Etymology
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scoop (v.)

mid-14c., "to bail out," from scoop (n.) and from Low German scheppen "to draw water," from Proto-Germanic *skuppon (source also of Old Saxon skeppian, Dutch scheppen, Old High German scaphan, German schöpfen "to scoop, ladle out"), from PIE root *skeubh- (source also of Old English sceofl "shovel," Old Saxon skufla; see shove (v.)). In the journalistic sense from 1884. Related: Scooped; scooping.

scoop (n.)

early 14c., "utensil for bailing out," from Middle Dutch schope "bucket for bailing water," from West Germanic *skopo (source also of Middle Low German schope "ladle"), from Proto-Germanic *skop-, from PIE *(s)kep- "to cut, to scrape, to hack" (see scabies). Also from Middle Dutch schoepe "a scoop, shovel" (Dutch schop "a spade," related to German Schüppe "a shovel," also "a spade at cards").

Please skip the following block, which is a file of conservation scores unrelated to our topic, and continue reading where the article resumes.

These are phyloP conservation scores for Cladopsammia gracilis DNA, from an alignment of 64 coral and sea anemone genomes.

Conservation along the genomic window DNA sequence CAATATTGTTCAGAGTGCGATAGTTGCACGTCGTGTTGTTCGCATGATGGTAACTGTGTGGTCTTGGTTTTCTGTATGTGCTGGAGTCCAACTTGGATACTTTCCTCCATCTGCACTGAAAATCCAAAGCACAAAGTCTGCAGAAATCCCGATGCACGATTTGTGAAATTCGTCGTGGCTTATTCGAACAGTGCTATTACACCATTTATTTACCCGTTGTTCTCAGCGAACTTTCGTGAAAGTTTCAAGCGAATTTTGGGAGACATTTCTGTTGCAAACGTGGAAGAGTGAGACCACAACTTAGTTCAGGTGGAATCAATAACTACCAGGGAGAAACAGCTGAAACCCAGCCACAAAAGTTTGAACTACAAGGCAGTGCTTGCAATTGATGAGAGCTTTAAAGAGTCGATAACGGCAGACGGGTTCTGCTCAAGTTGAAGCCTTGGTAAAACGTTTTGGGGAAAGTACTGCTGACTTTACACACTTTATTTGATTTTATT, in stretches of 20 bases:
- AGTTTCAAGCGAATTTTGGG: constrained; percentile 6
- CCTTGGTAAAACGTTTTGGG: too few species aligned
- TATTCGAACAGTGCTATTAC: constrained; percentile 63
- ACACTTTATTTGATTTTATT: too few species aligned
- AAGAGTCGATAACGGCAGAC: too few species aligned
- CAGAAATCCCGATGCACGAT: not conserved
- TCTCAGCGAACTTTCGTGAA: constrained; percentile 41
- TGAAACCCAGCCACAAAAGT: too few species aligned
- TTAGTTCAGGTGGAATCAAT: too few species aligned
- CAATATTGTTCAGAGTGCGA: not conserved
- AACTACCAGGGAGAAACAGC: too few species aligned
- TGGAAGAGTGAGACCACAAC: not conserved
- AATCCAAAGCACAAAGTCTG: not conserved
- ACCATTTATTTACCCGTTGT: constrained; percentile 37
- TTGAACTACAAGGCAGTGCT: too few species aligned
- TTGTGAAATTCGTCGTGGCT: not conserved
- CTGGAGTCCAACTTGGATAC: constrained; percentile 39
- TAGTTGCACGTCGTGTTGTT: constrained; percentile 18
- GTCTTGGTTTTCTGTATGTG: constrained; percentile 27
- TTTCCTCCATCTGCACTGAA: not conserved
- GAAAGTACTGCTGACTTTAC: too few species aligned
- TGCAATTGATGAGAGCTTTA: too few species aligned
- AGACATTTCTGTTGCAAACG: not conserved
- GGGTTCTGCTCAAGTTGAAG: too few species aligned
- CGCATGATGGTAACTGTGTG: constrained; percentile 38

Meaning "action of scooping" is from 1742; that of "amount in a scoop" is from 1832. Sense of "a big haul, as if in a scoop net" is from 1893. The journalistic sense of "news published before a rival" is first recorded 1874, American English, from earlier commercial slang verbal sense of "appropriate so as to exclude competitors" (c. 1850).

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Definitions of scoop
1
scoop (n.)
the quantity a scoop will hold;
Synonyms: scoopful
scoop (n.)
a hollow concave shape made by removing something;
Synonyms: pocket
scoop (n.)
a news report that is reported first by one news organization;
he got a scoop on the bribery of city officials
Synonyms: exclusive
scoop (n.)
street names for gamma hydroxybutyrate;
Synonyms: soap / max / liquid ecstasy / grievous bodily harm / goop / Georgia home boy / easy lay
scoop (n.)
the shovel or bucket of a dredge or backhoe;
Synonyms: scoop shovel
scoop (n.)
a large ladle;
he used a scoop to serve the ice cream
2
scoop (v.)
take out or up with or as if with a scoop;
scoop the sugar out of the container
Synonyms: scoop out / lift out / scoop up / take up
scoop (v.)
get the better of;
Synonyms: outdo / outflank / trump / best
From wordnet.princeton.edu